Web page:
IBM’s Roadrunner Supercomputer Gets Wylie Coyote’d By Faster, Greener Tech, Officially Retires

IBM Roadrunner Supercomputer

The IBM Roadrunner supercomputer is headed for retirement despite still being classified as one of the world’s 25 fastest supercomputers.

The $121 million supercomputer, housed at a nuclear weapons research laboratory in northern New Mexico, will be decommissioned on Sunday.

While the supercomputer is still superfast, it is also much larger, less energy efficient, and more expensive to maintain than newer technologies.

Gary Grider, a Los Alamos National Laboratory worker in the high performance computing division, tells NBC News:

“Roadrunner got everyone thinking in new ways about how to build and use a supercomputer. Specialized processors are being included in new ways on new systems and being used in novel ways. Our demonstration with Roadrunner caused everyone to pay attention.”

The IBM Roadrunner supercomputer broke an important record in 2008 when it became the world’s first supercomputer to break the petaflop barrier, processing more than one quadrillion mathematical calculations per second.

While the supercomputer was build with help from IBM and world class nuclear weapons engineers, it was build using commercially available parts. The supercomputer eventually took up 278 refrigerator-size racks that were filled with two different processor types. The supercomputers builders utilized 55 miles of fiber optic cable to operate the supercomputer.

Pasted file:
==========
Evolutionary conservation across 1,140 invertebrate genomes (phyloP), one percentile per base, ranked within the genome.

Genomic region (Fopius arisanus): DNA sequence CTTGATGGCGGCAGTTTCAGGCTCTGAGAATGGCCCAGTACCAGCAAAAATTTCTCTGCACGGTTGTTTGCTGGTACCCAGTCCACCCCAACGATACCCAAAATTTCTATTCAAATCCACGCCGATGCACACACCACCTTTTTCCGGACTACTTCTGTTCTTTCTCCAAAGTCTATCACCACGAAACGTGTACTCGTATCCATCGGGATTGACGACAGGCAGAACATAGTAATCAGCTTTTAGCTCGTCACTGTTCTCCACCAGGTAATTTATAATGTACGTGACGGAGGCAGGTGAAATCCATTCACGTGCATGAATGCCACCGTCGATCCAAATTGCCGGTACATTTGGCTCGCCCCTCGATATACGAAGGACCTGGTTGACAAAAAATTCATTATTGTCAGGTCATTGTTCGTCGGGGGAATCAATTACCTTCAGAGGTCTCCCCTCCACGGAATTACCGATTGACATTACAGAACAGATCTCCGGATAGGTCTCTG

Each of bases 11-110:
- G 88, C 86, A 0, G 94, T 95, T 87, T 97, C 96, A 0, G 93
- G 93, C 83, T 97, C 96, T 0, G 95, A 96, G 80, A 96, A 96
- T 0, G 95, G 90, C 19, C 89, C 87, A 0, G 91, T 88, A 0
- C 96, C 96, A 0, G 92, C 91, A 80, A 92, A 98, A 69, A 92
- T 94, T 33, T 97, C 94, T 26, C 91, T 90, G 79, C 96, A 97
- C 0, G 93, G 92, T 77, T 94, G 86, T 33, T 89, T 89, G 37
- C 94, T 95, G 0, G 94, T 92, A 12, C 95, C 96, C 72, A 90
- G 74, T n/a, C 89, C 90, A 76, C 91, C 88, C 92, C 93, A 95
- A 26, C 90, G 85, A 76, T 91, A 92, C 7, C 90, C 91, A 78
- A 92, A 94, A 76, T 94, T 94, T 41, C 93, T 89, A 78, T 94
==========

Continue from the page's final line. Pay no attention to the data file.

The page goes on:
Researchers have utilized the supercomputers technology to examine the universe, understand lasers, fight viruses, and build better nuclear weapons technology by improving the nation’s aging weapons arsenal.

Los Alamos researchers are now sharing supercomputer Cielo with scientists at Sandia National Laboratories in Albuquerque and Lawrence Livermore National Laboratory in California. Cielo is faster and takes up less space. Cielo was also cheaper to build at just under $54 million.

Researchers believe they will break the exascale barrier, or one quintillion calculations per second, by 2023 to 2033.

Speaking of Roadrunner’s achievement Chris Deeney, NNSA Assistant Deputy Administrator for Stockpile Stewardship, said on Sunday:

“Roadrunner exemplified stockpile stewardship: an excellent team integrating complex codes with advanced computing architectures to ensure a safe, secure and effective deterrent. Roadrunner and its successes have positioned us well to weather the technology changes on the HPC horizon as we implement stockpile modernization without recourse to underground testing.”

No ceremony will be held for IBM’s Roadrunner supercomputer; instead, researchers will spend the next month figuring out how to best compress data they have already created with the Roadrunner’s help.